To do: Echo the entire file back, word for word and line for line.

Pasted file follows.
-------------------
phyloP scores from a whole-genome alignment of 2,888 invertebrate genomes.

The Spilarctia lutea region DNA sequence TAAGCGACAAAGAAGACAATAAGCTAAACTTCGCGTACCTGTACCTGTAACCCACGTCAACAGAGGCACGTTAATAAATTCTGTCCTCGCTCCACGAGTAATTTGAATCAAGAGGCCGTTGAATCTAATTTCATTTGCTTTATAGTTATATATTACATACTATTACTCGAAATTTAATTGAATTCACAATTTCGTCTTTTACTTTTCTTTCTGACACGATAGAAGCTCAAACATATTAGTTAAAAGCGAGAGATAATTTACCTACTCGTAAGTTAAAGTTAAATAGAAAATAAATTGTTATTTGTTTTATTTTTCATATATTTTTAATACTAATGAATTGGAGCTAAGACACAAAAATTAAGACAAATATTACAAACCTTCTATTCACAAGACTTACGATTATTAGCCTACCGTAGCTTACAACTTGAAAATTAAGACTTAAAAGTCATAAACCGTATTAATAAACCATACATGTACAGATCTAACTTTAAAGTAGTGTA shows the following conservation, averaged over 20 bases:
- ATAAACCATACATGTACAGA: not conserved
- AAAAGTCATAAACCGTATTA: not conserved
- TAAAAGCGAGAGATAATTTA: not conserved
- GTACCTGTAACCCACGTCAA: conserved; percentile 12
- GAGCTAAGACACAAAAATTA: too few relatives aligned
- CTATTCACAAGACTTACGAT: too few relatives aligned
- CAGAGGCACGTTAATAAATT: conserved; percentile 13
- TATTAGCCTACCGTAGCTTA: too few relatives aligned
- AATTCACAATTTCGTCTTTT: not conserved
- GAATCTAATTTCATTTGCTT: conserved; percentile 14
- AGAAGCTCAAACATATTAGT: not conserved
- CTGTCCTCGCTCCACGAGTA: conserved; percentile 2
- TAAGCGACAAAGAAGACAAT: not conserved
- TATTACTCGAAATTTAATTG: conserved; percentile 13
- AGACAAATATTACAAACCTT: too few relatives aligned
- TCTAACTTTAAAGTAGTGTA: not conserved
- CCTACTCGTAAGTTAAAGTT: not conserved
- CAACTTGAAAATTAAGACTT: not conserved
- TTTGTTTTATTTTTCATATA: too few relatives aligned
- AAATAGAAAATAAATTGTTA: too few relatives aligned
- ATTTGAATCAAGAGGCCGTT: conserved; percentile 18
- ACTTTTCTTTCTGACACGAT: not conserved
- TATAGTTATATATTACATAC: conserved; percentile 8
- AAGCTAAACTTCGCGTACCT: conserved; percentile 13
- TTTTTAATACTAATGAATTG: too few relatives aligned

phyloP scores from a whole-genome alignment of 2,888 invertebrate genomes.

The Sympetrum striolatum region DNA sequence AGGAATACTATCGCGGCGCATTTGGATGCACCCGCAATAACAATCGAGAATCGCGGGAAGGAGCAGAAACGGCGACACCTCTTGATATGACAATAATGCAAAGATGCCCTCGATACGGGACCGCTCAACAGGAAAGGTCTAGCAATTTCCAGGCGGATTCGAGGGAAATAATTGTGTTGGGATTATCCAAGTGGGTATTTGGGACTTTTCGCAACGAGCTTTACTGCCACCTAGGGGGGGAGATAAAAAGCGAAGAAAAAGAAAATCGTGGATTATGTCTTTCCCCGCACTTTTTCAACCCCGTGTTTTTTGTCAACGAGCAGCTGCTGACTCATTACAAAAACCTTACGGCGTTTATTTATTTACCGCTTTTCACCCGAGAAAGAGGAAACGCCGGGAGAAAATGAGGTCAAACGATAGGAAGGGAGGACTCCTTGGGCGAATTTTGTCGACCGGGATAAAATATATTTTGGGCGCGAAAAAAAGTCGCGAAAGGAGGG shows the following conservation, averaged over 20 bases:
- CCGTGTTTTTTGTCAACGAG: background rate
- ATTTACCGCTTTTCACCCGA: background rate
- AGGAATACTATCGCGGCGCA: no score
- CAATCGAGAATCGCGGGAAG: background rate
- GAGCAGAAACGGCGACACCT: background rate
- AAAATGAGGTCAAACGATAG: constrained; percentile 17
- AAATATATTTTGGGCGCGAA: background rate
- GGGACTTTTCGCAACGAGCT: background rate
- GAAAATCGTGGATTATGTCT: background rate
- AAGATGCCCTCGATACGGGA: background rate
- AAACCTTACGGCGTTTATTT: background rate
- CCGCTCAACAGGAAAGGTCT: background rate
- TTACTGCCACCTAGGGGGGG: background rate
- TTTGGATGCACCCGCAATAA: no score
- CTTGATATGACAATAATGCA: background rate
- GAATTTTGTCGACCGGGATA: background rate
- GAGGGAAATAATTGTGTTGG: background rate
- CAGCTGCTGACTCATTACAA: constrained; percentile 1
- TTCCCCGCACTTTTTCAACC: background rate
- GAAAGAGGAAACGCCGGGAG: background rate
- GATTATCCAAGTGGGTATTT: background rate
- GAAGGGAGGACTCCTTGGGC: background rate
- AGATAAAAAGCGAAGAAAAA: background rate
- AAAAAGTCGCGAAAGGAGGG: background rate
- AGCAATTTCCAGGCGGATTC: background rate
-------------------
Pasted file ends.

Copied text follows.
phyloP scores from a whole-genome alignment of 2,888 invertebrate genomes.

The Spilarctia lutea region DNA sequence TAAGCGACAAAGAAGACAATAAGCTAAACTTCGCGTACCTGTACCTGTAACCCACGTCAACAGAGGCACGTTAATAAATTCTGTCCTCGCTCCACGAGTAATTTGAATCAAGAGGCCGTTGAATCTAATTTCATTTGCTTTATAGTTATATATTACATACTATTACTCGAAATTTAATTGAATTCACAATTTCGTCTTTTACTTTTCTTTCTGACACGATAGAAGCTCAAACATATTAGTTAAAAGCGAGAGATAATTTACCTACTCGTAAGTTAAAGTTAAATAGAAAATAAATTGTTATTTGTTTTATTTTTCATATATTTTTAATACTAATGAATTGGAGCTAAGACACAAAAATTAAGACAAATATTACAAACCTTCTATTCACAAGACTTACGATTATTAGCCTACCGTAGCTTACAACTTGAAAATTAAGACTTAAAAGTCATAAACCGTATTAATAAACCATACATGTACAGATCTAACTTTAAAGTAGTGTA shows the following conservation, averaged over 20 bases:
- ATAAACCATACATGTACAGA: not conserved
- AAAAGTCATAAACCGTATTA: not conserved
- TAAAAGCGAGAGATAATTTA: not conserved
- GTACCTGTAACCCACGTCAA: conserved; percentile 12
- GAGCTAAGACACAAAAATTA: too few relatives aligned
- CTATTCACAAGACTTACGAT: too few relatives aligned
- CAGAGGCACGTTAATAAATT: conserved; percentile 13
- TATTAGCCTACCGTAGCTTA: too few relatives aligned
- AATTCACAATTTCGTCTTTT: not conserved
- GAATCTAATTTCATTTGCTT: conserved; percentile 14
- AGAAGCTCAAACATATTAGT: not conserved
- CTGTCCTCGCTCCACGAGTA: conserved; percentile 2
- TAAGCGACAAAGAAGACAAT: not conserved
- TATTACTCGAAATTTAATTG: conserved; percentile 13
- AGACAAATATTACAAACCTT: too few relatives aligned
- TCTAACTTTAAAGTAGTGTA: not conserved
- CCTACTCGTAAGTTAAAGTT: not conserved
- CAACTTGAAAATTAAGACTT: not conserved
- TTTGTTTTATTTTTCATATA: too few relatives aligned
- AAATAGAAAATAAATTGTTA: too few relatives aligned
- ATTTGAATCAAGAGGCCGTT: conserved; percentile 18
- ACTTTTCTTTCTGACACGAT: not conserved
- TATAGTTATATATTACATAC: conserved; percentile 8
- AAGCTAAACTTCGCGTACCT: conserved; percentile 13
- TTTTTAATACTAATGAATTG: too few relatives aligned

phyloP scores from a whole-genome alignment of 2,888 invertebrate genomes.

The Sympetrum striolatum region DNA sequence AGGAATACTATCGCGGCGCATTTGGATGCACCCGCAATAACAATCGAGAATCGCGGGAAGGAGCAGAAACGGCGACACCTCTTGATATGACAATAATGCAAAGATGCCCTCGATACGGGACCGCTCAACAGGAAAGGTCTAGCAATTTCCAGGCGGATTCGAGGGAAATAATTGTGTTGGGATTATCCAAGTGGGTATTTGGGACTTTTCGCAACGAGCTTTACTGCCACCTAGGGGGGGAGATAAAAAGCGAAGAAAAAGAAAATCGTGGATTATGTCTTTCCCCGCACTTTTTCAACCCCGTGTTTTTTGTCAACGAGCAGCTGCTGACTCATTACAAAAACCTTACGGCGTTTATTTATTTACCGCTTTTCACCCGAGAAAGAGGAAACGCCGGGAGAAAATGAGGTCAAACGATAGGAAGGGAGGACTCCTTGGGCGAATTTTGTCGACCGGGATAAAATATATTTTGGGCGCGAAAAAAAGTCGCGAAAGGAGGG shows the following conservation, averaged over 20 bases:
- CCGTGTTTTTTGTCAACGAG: background rate
- ATTTACCGCTTTTCACCCGA: background rate
- AGGAATACTATCGCGGCGCA: no score
- CAATCGAGAATCGCGGGAAG: background rate
- GAGCAGAAACGGCGACACCT: background rate
- AAAATGAGGTCAAACGATAG: constrained; percentile 17
- AAATATATTTTGGGCGCGAA: background rate
- GGGACTTTTCGCAACGAGCT: background rate
- GAAAATCGTGGATTATGTCT: background rate
- AAGATGCCCTCGATACGGGA: background rate
- AAACCTTACGGCGTTTATTT: background rate
- CCGCTCAACAGGAAAGGTCT: background rate
- TTACTGCCACCTAGGGGGGG: background rate
- TTTGGATGCACCCGCAATAA: no score
- CTTGATATGACAATAATGCA: background rate
- GAATTTTGTCGACCGGGATA: background rate
- GAGGGAAATAATTGTGTTGG: background rate
- CAGCTGCTGACTCATTACAA: constrained; percentile 1
- TTCCCCGCACTTTTTCAACC: background rate
- GAAAGAGGAAACGCCGGGAG: background rate
- GATTATCCAAGTGGGTATTT: background rate
- GAAGGGAGGACTCCTTGGGC: background rate
- AGATAAAAAGCGAAGAAAAA: background rate
- AAAAAGTCGCGAAAGGAGGG: background rate
- AGCAATTTCCAGGCGGATTC: background rate